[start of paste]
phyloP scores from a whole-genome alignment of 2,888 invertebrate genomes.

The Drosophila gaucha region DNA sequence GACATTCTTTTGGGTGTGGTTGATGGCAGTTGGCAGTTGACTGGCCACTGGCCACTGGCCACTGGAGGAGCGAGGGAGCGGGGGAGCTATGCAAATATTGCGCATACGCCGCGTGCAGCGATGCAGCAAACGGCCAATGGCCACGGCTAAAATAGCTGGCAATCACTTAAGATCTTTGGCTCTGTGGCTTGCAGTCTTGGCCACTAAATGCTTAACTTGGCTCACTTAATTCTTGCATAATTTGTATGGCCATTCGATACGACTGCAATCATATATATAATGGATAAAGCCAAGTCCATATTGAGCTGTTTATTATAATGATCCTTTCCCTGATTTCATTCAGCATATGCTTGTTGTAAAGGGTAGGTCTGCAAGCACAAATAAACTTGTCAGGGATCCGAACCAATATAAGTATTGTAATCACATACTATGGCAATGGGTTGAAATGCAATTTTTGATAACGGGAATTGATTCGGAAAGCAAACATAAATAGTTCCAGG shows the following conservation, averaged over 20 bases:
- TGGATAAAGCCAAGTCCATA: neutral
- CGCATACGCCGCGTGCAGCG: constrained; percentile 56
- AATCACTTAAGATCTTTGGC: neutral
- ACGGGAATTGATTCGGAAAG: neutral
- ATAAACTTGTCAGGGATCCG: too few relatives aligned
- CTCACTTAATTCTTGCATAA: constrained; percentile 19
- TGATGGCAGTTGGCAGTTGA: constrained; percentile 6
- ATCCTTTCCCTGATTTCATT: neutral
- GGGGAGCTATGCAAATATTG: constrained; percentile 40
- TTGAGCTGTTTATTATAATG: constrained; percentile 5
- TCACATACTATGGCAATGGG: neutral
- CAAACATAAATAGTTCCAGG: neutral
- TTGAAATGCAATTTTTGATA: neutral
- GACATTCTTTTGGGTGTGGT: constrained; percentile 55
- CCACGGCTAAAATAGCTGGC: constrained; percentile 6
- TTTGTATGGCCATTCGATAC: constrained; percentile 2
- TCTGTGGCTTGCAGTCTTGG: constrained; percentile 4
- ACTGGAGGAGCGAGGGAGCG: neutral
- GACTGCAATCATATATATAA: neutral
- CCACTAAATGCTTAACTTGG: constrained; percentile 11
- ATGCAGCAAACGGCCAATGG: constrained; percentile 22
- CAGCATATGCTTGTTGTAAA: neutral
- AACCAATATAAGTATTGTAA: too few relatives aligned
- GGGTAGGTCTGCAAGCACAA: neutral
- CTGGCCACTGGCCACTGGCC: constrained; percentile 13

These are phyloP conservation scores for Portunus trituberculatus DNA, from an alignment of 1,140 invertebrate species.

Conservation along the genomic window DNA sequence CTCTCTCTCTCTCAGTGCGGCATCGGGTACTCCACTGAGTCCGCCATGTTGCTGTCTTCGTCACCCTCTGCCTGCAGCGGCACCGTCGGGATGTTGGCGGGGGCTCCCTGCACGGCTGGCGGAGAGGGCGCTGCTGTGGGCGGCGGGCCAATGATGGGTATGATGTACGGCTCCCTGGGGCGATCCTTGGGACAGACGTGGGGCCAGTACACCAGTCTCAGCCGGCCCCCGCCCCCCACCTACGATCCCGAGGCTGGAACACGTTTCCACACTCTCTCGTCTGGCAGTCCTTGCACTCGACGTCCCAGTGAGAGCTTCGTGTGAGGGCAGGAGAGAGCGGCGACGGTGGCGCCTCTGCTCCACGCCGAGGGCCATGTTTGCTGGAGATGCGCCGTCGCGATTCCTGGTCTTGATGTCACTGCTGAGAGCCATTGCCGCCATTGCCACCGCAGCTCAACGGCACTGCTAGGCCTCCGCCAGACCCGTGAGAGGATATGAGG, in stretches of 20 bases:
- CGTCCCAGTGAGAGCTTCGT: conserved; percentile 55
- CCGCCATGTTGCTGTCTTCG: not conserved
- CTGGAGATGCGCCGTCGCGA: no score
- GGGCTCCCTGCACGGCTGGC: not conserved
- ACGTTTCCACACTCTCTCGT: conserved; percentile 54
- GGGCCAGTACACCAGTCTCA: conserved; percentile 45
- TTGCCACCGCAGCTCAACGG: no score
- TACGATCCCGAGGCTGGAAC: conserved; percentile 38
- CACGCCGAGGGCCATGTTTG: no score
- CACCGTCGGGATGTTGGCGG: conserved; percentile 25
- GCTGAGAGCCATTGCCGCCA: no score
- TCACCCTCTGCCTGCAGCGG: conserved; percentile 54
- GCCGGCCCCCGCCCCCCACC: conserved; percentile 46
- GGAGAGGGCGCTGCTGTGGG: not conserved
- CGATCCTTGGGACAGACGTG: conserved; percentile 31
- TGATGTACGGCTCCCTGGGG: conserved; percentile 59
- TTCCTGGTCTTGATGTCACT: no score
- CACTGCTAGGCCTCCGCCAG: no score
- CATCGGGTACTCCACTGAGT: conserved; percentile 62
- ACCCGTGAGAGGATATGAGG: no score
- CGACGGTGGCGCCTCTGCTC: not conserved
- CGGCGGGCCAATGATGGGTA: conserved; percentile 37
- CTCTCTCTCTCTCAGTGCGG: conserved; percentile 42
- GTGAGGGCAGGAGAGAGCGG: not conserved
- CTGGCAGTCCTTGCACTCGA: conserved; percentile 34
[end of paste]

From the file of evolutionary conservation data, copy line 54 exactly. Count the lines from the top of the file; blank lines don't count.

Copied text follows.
- CTGGCAGTCCTTGCACTCGA: conserved; percentile 34